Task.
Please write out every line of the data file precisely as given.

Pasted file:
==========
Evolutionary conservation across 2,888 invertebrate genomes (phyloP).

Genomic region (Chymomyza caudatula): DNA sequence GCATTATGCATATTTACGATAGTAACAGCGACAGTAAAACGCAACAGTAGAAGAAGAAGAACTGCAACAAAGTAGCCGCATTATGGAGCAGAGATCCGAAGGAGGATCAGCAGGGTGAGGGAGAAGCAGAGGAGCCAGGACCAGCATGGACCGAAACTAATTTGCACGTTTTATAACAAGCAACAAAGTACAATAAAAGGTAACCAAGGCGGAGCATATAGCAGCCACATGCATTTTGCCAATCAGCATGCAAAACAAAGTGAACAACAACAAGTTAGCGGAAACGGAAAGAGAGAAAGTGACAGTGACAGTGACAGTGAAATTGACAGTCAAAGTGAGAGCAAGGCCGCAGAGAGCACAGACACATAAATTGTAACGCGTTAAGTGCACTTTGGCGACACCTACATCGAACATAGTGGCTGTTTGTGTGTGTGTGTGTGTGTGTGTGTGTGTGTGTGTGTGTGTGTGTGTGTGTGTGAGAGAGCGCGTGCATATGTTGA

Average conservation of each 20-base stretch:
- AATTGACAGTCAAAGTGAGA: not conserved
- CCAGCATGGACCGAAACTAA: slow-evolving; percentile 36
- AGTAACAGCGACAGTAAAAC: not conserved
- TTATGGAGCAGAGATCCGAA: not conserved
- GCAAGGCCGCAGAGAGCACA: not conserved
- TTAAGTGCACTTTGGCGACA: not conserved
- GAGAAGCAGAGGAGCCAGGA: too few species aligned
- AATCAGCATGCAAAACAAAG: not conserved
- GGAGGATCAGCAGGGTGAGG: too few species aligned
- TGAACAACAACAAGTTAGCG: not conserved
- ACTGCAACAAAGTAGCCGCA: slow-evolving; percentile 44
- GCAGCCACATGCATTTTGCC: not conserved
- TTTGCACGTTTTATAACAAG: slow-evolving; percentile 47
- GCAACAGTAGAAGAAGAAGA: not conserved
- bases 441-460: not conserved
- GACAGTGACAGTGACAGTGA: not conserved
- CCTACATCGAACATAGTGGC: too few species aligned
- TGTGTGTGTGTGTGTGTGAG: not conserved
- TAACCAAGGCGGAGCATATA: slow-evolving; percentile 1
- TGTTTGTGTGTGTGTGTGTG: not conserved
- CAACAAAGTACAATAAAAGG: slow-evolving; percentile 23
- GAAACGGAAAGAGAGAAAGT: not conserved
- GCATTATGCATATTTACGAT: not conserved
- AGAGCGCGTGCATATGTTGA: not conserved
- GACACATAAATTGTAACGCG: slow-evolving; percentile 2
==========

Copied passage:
Evolutionary conservation across 2,888 invertebrate genomes (phyloP).

Genomic region (Chymomyza caudatula): DNA sequence GCATTATGCATATTTACGATAGTAACAGCGACAGTAAAACGCAACAGTAGAAGAAGAAGAACTGCAACAAAGTAGCCGCATTATGGAGCAGAGATCCGAAGGAGGATCAGCAGGGTGAGGGAGAAGCAGAGGAGCCAGGACCAGCATGGACCGAAACTAATTTGCACGTTTTATAACAAGCAACAAAGTACAATAAAAGGTAACCAAGGCGGAGCATATAGCAGCCACATGCATTTTGCCAATCAGCATGCAAAACAAAGTGAACAACAACAAGTTAGCGGAAACGGAAAGAGAGAAAGTGACAGTGACAGTGACAGTGAAATTGACAGTCAAAGTGAGAGCAAGGCCGCAGAGAGCACAGACACATAAATTGTAACGCGTTAAGTGCACTTTGGCGACACCTACATCGAACATAGTGGCTGTTTGTGTGTGTGTGTGTGTGTGTGTGTGTGTGTGTGTGTGTGTGTGTGTGTGTGTGAGAGAGCGCGTGCATATGTTGA

Average conservation of each 20-base stretch:
- AATTGACAGTCAAAGTGAGA: not conserved
- CCAGCATGGACCGAAACTAA: slow-evolving; percentile 36
- AGTAACAGCGACAGTAAAAC: not conserved
- TTATGGAGCAGAGATCCGAA: not conserved
- GCAAGGCCGCAGAGAGCACA: not conserved
- TTAAGTGCACTTTGGCGACA: not conserved
- GAGAAGCAGAGGAGCCAGGA: too few species aligned
- AATCAGCATGCAAAACAAAG: not conserved
- GGAGGATCAGCAGGGTGAGG: too few species aligned
- TGAACAACAACAAGTTAGCG: not conserved
- ACTGCAACAAAGTAGCCGCA: slow-evolving; percentile 44
- GCAGCCACATGCATTTTGCC: not conserved
- TTTGCACGTTTTATAACAAG: slow-evolving; percentile 47
- GCAACAGTAGAAGAAGAAGA: not conserved
- bases 441-460: not conserved
- GACAGTGACAGTGACAGTGA: not conserved
- CCTACATCGAACATAGTGGC: too few species aligned
- TGTGTGTGTGTGTGTGTGAG: not conserved
- TAACCAAGGCGGAGCATATA: slow-evolving; percentile 1
- TGTTTGTGTGTGTGTGTGTG: not conserved
- CAACAAAGTACAATAAAAGG: slow-evolving; percentile 23
- GAAACGGAAAGAGAGAAAGT: not conserved
- GCATTATGCATATTTACGAT: not conserved
- AGAGCGCGTGCATATGTTGA: not conserved
- GACACATAAATTGTAACGCG: slow-evolving; percentile 2